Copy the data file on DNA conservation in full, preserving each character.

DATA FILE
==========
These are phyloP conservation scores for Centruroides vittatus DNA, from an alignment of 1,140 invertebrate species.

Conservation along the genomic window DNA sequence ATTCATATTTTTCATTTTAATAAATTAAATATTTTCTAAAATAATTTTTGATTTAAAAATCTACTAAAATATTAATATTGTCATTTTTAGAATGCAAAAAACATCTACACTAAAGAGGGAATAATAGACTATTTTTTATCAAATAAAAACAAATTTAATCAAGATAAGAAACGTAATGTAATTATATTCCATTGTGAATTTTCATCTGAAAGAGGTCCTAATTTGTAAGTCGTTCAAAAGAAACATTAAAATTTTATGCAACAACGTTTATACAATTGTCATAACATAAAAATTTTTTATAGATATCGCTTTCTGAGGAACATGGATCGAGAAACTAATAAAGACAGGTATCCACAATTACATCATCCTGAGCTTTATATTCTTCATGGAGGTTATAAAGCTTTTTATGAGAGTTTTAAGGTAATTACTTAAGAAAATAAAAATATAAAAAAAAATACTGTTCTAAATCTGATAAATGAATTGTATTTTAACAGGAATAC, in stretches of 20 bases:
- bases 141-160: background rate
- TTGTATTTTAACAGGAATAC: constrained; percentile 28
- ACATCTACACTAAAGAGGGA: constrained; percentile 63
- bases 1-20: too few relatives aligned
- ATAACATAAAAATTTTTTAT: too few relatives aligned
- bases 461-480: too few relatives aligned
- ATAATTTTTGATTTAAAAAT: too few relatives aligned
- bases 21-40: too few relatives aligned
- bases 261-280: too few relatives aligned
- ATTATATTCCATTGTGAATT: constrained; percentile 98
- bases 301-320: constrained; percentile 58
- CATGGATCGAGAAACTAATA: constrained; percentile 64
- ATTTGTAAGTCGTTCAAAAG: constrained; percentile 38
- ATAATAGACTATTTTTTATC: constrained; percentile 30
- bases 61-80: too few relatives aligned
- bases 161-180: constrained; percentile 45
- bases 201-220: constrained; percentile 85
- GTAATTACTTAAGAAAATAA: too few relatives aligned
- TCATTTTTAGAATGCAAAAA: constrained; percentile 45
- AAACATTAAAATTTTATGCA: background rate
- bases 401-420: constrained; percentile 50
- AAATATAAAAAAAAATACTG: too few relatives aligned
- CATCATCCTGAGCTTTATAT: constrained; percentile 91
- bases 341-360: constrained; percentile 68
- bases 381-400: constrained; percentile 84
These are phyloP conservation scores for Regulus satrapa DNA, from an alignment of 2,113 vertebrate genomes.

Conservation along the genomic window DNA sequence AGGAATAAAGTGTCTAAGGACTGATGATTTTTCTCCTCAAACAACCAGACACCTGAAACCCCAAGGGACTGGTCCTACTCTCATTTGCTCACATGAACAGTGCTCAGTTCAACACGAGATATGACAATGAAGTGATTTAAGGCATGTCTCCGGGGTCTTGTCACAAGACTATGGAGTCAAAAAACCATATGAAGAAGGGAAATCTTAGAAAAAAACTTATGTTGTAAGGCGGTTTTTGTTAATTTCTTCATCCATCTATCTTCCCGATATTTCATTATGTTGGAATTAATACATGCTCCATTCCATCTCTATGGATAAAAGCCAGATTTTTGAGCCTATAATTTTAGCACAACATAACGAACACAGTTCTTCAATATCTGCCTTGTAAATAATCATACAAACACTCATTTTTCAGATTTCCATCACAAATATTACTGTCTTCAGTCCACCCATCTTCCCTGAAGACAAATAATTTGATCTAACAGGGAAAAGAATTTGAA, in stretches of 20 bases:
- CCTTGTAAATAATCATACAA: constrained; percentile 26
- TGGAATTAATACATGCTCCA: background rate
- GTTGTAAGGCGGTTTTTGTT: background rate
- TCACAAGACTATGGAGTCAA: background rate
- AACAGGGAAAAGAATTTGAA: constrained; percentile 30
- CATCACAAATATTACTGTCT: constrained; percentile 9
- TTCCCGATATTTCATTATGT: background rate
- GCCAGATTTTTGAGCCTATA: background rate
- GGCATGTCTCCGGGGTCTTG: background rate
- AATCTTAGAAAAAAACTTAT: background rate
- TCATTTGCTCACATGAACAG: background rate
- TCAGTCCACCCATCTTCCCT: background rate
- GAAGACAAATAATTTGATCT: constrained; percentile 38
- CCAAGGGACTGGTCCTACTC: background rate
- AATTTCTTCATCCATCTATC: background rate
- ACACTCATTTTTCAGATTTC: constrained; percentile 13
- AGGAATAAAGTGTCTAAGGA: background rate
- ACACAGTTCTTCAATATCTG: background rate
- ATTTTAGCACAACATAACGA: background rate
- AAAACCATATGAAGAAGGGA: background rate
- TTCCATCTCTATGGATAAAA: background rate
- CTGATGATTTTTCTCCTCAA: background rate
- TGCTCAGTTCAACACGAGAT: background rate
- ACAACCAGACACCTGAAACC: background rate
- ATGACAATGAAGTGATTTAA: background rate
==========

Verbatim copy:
These are phyloP conservation scores for Centruroides vittatus DNA, from an alignment of 1,140 invertebrate species.

Conservation along the genomic window DNA sequence ATTCATATTTTTCATTTTAATAAATTAAATATTTTCTAAAATAATTTTTGATTTAAAAATCTACTAAAATATTAATATTGTCATTTTTAGAATGCAAAAAACATCTACACTAAAGAGGGAATAATAGACTATTTTTTATCAAATAAAAACAAATTTAATCAAGATAAGAAACGTAATGTAATTATATTCCATTGTGAATTTTCATCTGAAAGAGGTCCTAATTTGTAAGTCGTTCAAAAGAAACATTAAAATTTTATGCAACAACGTTTATACAATTGTCATAACATAAAAATTTTTTATAGATATCGCTTTCTGAGGAACATGGATCGAGAAACTAATAAAGACAGGTATCCACAATTACATCATCCTGAGCTTTATATTCTTCATGGAGGTTATAAAGCTTTTTATGAGAGTTTTAAGGTAATTACTTAAGAAAATAAAAATATAAAAAAAAATACTGTTCTAAATCTGATAAATGAATTGTATTTTAACAGGAATAC, in stretches of 20 bases:
- bases 141-160: background rate
- TTGTATTTTAACAGGAATAC: constrained; percentile 28
- ACATCTACACTAAAGAGGGA: constrained; percentile 63
- bases 1-20: too few relatives aligned
- ATAACATAAAAATTTTTTAT: too few relatives aligned
- bases 461-480: too few relatives aligned
- ATAATTTTTGATTTAAAAAT: too few relatives aligned
- bases 21-40: too few relatives aligned
- bases 261-280: too few relatives aligned
- ATTATATTCCATTGTGAATT: constrained; percentile 98
- bases 301-320: constrained; percentile 58
- CATGGATCGAGAAACTAATA: constrained; percentile 64
- ATTTGTAAGTCGTTCAAAAG: constrained; percentile 38
- ATAATAGACTATTTTTTATC: constrained; percentile 30
- bases 61-80: too few relatives aligned
- bases 161-180: constrained; percentile 45
- bases 201-220: constrained; percentile 85
- GTAATTACTTAAGAAAATAA: too few relatives aligned
- TCATTTTTAGAATGCAAAAA: constrained; percentile 45
- AAACATTAAAATTTTATGCA: background rate
- bases 401-420: constrained; percentile 50
- AAATATAAAAAAAAATACTG: too few relatives aligned
- CATCATCCTGAGCTTTATAT: constrained; percentile 91
- bases 341-360: constrained; percentile 68
- bases 381-400: constrained; percentile 84
These are phyloP conservation scores for Regulus satrapa DNA, from an alignment of 2,113 vertebrate genomes.

Conservation along the genomic window DNA sequence AGGAATAAAGTGTCTAAGGACTGATGATTTTTCTCCTCAAACAACCAGACACCTGAAACCCCAAGGGACTGGTCCTACTCTCATTTGCTCACATGAACAGTGCTCAGTTCAACACGAGATATGACAATGAAGTGATTTAAGGCATGTCTCCGGGGTCTTGTCACAAGACTATGGAGTCAAAAAACCATATGAAGAAGGGAAATCTTAGAAAAAAACTTATGTTGTAAGGCGGTTTTTGTTAATTTCTTCATCCATCTATCTTCCCGATATTTCATTATGTTGGAATTAATACATGCTCCATTCCATCTCTATGGATAAAAGCCAGATTTTTGAGCCTATAATTTTAGCACAACATAACGAACACAGTTCTTCAATATCTGCCTTGTAAATAATCATACAAACACTCATTTTTCAGATTTCCATCACAAATATTACTGTCTTCAGTCCACCCATCTTCCCTGAAGACAAATAATTTGATCTAACAGGGAAAAGAATTTGAA, in stretches of 20 bases:
- CCTTGTAAATAATCATACAA: constrained; percentile 26
- TGGAATTAATACATGCTCCA: background rate
- GTTGTAAGGCGGTTTTTGTT: background rate
- TCACAAGACTATGGAGTCAA: background rate
- AACAGGGAAAAGAATTTGAA: constrained; percentile 30
- CATCACAAATATTACTGTCT: constrained; percentile 9
- TTCCCGATATTTCATTATGT: background rate
- GCCAGATTTTTGAGCCTATA: background rate
- GGCATGTCTCCGGGGTCTTG: background rate
- AATCTTAGAAAAAAACTTAT: background rate
- TCATTTGCTCACATGAACAG: background rate
- TCAGTCCACCCATCTTCCCT: background rate
- GAAGACAAATAATTTGATCT: constrained; percentile 38
- CCAAGGGACTGGTCCTACTC: background rate
- AATTTCTTCATCCATCTATC: background rate
- ACACTCATTTTTCAGATTTC: constrained; percentile 13
- AGGAATAAAGTGTCTAAGGA: background rate
- ACACAGTTCTTCAATATCTG: background rate
- ATTTTAGCACAACATAACGA: background rate
- AAAACCATATGAAGAAGGGA: background rate
- TTCCATCTCTATGGATAAAA: background rate
- CTGATGATTTTTCTCCTCAA: background rate
- TGCTCAGTTCAACACGAGAT: background rate
- ACAACCAGACACCTGAAACC: background rate
- ATGACAATGAAGTGATTTAA: background rate